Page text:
My minor issues are nothing compared to the hurdles some people scale every day, so I’m going to try to observe and learn all I can during my little respite. It’s only been nine days, but I have a few observations already.
1) You may as well leave your humility at the Orthopedic Clinic. You’ll need help getting through doors, getting into a car, or getting into the shower. Your spouse, friend or parent (maybe all three if they take turns) will be your personal “go-getter” and there is no way around it. As soon as you get propped up on the couch, you will find that whatever you need is in a different room, on a different floor, or still in the car.
2) Everything takes longer – much longer – than normal. Add 30 minutes on to your morning routine, longer if you have to negotiate stairs or deal with pets. If you are a multi-tasker, your life will be shattered. Making coffee is suddenly a complicated process - resign yourself to drinking it while sitting right in front of the coffee maker. Crutches don’t come with cup holders. Do you need to go to the potty? LEAVE RIGHT NOW. Choosing something to wear is a bit easier when your wardrobe is suddenly reduced to items that fit over the cast (in my case, three sundresses and two pair of yoga capri pants), but getting those items in the laundry is yet another task my poor overworked husband has to do.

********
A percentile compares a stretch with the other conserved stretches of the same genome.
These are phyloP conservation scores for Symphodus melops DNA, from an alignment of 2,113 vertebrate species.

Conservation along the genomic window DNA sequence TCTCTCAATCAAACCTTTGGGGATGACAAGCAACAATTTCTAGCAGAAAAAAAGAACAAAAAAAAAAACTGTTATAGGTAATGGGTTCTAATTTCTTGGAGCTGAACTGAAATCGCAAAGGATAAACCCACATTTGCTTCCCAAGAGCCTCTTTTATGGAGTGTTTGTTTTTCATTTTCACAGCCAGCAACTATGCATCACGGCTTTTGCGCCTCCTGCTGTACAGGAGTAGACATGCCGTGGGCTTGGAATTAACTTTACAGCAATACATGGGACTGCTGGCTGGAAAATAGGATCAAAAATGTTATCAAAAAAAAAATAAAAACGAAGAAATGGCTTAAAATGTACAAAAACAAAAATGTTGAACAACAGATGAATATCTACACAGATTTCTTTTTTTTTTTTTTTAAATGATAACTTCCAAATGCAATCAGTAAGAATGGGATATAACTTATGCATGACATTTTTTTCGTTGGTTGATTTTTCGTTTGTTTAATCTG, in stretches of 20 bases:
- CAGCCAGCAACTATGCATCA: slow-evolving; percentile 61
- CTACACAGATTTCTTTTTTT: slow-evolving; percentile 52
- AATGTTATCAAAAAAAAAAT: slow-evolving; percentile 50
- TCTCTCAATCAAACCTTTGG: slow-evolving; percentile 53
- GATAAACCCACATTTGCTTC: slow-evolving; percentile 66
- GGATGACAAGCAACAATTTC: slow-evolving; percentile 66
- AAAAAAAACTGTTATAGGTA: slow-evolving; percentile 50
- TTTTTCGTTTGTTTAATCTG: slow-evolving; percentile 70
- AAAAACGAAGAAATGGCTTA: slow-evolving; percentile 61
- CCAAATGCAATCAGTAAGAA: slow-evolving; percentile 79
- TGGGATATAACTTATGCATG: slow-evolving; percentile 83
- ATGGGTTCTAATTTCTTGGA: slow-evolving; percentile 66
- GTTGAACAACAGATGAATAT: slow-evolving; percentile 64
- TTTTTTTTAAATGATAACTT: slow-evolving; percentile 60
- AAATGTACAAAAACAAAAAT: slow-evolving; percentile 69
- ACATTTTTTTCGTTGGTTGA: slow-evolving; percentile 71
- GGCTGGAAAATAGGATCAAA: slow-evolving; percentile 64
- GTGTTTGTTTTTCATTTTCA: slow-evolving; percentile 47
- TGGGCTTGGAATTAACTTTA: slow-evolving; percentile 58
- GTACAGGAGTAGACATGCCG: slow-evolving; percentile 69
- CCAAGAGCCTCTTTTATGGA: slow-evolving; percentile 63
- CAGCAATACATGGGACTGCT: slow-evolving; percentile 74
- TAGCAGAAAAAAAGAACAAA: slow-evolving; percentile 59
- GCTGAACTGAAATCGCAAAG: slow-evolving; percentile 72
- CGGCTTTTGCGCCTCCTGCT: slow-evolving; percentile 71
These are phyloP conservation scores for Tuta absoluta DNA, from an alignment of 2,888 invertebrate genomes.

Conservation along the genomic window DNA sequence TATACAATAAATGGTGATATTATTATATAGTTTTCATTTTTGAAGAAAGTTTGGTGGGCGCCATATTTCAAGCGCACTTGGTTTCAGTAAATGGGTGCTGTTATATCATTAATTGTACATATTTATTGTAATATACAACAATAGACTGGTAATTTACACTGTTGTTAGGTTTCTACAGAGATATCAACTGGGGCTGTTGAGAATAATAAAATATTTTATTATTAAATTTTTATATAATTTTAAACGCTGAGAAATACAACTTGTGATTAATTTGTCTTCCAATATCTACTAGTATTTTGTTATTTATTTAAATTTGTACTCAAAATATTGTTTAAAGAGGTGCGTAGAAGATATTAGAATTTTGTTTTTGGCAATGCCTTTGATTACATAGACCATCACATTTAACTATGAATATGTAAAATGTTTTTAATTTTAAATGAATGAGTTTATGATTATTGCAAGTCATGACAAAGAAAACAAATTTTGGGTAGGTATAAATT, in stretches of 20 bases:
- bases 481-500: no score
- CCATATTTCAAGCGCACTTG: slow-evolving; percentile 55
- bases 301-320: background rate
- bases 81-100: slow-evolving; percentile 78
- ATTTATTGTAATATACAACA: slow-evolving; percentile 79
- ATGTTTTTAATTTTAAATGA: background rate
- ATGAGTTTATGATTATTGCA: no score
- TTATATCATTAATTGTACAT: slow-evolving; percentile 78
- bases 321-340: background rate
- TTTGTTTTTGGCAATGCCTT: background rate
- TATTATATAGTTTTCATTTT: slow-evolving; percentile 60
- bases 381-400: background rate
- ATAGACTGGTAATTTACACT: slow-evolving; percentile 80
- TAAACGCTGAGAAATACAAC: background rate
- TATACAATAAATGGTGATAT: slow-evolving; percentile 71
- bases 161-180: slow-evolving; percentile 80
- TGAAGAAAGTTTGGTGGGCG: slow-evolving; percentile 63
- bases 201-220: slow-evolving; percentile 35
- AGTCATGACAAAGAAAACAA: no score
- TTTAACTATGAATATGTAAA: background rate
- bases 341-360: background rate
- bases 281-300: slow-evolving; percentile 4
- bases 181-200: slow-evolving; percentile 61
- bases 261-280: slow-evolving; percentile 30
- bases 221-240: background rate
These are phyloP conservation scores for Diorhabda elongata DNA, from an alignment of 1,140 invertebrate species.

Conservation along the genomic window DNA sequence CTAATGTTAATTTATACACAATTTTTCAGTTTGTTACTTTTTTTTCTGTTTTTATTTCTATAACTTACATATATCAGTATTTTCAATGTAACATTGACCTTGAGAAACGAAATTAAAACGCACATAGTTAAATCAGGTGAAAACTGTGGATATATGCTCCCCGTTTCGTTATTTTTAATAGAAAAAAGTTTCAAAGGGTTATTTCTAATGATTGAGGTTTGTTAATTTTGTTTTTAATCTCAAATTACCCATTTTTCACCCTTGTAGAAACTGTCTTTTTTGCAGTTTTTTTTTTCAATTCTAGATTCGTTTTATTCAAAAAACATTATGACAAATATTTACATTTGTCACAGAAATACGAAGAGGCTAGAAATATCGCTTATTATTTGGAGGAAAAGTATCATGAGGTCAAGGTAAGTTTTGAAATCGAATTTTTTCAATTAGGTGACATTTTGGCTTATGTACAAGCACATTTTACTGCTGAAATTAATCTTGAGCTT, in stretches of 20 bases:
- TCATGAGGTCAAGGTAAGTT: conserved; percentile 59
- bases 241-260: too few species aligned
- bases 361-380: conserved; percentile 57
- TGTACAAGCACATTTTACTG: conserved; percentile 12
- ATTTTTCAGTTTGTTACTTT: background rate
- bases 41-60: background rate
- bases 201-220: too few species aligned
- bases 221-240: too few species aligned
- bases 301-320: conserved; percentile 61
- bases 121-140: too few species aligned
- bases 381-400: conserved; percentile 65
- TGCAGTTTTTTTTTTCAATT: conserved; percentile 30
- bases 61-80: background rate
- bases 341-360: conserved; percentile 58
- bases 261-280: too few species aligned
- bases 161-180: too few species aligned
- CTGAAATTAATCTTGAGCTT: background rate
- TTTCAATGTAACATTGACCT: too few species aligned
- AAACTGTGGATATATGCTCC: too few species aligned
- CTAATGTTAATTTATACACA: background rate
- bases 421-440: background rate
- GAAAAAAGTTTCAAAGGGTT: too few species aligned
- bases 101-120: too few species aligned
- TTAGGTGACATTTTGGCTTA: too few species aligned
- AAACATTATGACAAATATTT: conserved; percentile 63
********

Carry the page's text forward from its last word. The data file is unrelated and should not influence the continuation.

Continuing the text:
3) You will be amazed how many times a day you hit your foot, toe or leg. I’m not even counting stubbing your toe, or kicking a chair leg. Dragging your foot on the carpet or accidentally kicking a pillow will still send shooting pains up your leg. The weight of the duvet will make your toes throb in the middle of the night, and then those same toes will freeze when you kick off the covers.
4) Keep a note pad handy. I’ve discovered six redecorating and cleaning tasks in my living room alone (I have some free time to spend staring at walls). You might want to keep a blog to record some thoughts because you’ll probably never have this much quality “alone” time again.
5) Four to six weeks is a daunting amount of home-bound down time to someone who is usually busy “doing”. I’m worried about my brain melting and my backside spreading. I’ve always hated daytime TV, but I’ve suddenly started to care about Hoda and Kathie Lee. I talk back to the newscasters, particularly the weatherman. And just how many episodes are there of “Say Yes To The Dress? I now have online classes scheduled and books to read, but Netflix is quickly becoming an obsession. On the upside, did you know there was a YouTube channel to help you exercise while wearing a cast?